In a USA Today op-ed entitled “Our Immigration Plan is Pro-Worker and Pro-Growth” Sens. Tom Cotton (R-Ark.) and David Perdue (R-Ga.) make the case for their RAISE Act that would update “our immigration laws to attract more ultra-high-skilled workers — and give working-class families the raise they deserve”.
Below are excerpts from the op-ed:
The basic principles of those laws haven’t been changed in over half a century, making them divorced from the needs of our economy, while also depressing working-class wages. That’s why we’ve introduced the Reforming American Immigration for a Strong Economy Act.
Our legislation would do just that by creating a skills-based points system similar to those used for decades in Canada and Australia. A points system identifies and attracts the world’s most-skilled immigrants. And by limiting the flood of low-skilled workers, it would encourage employers to hire, train and pay more to American workers already here.
The new system would have a two-step process.
First, potential immigrants would apply online to U.S. Citizenship and Immigration Services and pay a $160 screening fee. They’d receive an immediate score, on a scale of 0 to 100, based on education, age, job, investment, extraordinary achievements and English-language ability.
Second, twice a year, USCIS would invite the top scorers to pay a $345 application fee and complete their applications. USCIS would invite enough high-scoring applicants to meet the current 140,000 green-card slots.
The new system would retain immigration preferences for the spouses and minor children of U.S. citizens and legal permanent residents, but not for most extended and adult family members. It would eliminate the so-called diversity visa lottery, which hands out green cards randomly without regard to skills or family connections, is plagued by fraud and doesn’t even promote diversity. It would also remove per-country caps on immigration, so that high-skilled applicants aren’t shut out of the process because of their country of origin. In addition, the bill would cap the number of refugees offered permanent residency to 50,000 per year, in line with a recent 13-year average.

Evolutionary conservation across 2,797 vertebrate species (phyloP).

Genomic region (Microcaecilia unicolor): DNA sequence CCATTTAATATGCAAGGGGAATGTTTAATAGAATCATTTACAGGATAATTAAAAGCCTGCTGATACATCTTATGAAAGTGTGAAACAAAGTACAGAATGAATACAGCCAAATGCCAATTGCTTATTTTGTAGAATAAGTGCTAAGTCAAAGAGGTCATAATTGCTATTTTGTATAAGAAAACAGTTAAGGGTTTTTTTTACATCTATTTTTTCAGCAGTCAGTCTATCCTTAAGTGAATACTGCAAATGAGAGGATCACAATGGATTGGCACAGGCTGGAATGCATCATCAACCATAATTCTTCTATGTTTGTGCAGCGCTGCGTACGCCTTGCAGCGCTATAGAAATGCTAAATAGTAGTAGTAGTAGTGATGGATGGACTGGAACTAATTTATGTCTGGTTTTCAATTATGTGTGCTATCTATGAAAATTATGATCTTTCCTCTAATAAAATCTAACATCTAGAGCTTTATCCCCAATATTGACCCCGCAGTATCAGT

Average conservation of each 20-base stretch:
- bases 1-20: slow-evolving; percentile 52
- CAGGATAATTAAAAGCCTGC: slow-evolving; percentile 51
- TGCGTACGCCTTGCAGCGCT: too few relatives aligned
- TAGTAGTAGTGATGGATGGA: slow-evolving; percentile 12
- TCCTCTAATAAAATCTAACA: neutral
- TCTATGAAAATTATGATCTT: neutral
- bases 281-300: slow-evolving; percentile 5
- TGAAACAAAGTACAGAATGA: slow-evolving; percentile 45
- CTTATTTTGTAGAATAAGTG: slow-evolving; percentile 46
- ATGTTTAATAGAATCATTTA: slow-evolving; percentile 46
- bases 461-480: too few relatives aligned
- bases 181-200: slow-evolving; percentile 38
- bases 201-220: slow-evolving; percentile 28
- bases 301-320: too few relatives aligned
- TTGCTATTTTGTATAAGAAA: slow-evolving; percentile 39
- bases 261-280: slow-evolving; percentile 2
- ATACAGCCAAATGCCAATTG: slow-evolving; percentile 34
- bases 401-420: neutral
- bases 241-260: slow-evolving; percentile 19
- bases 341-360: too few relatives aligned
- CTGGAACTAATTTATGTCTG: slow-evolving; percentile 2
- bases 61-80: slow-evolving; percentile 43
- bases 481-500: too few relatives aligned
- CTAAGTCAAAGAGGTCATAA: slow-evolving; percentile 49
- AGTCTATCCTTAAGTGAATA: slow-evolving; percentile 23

These changes are pro-worker, pro-growth and proven to work. They would ultimately reduce our annual immigration levels by half after ten years and reorient it toward high-skilled workers, which is just what our economy needs. Furthermore, these changes have widespread public support. They would raise wages for working Americans, create jobs, give immigrants a decent shot at moving up the economic ladder and make America more competitive. It makes no sense to stick with 50-year-old immigration laws. Let’s finally bring them into the 21st century.
Read the full op-ed at USA Today.
Updated: Wed, Oct 4th 2017 @ 9:39am EDT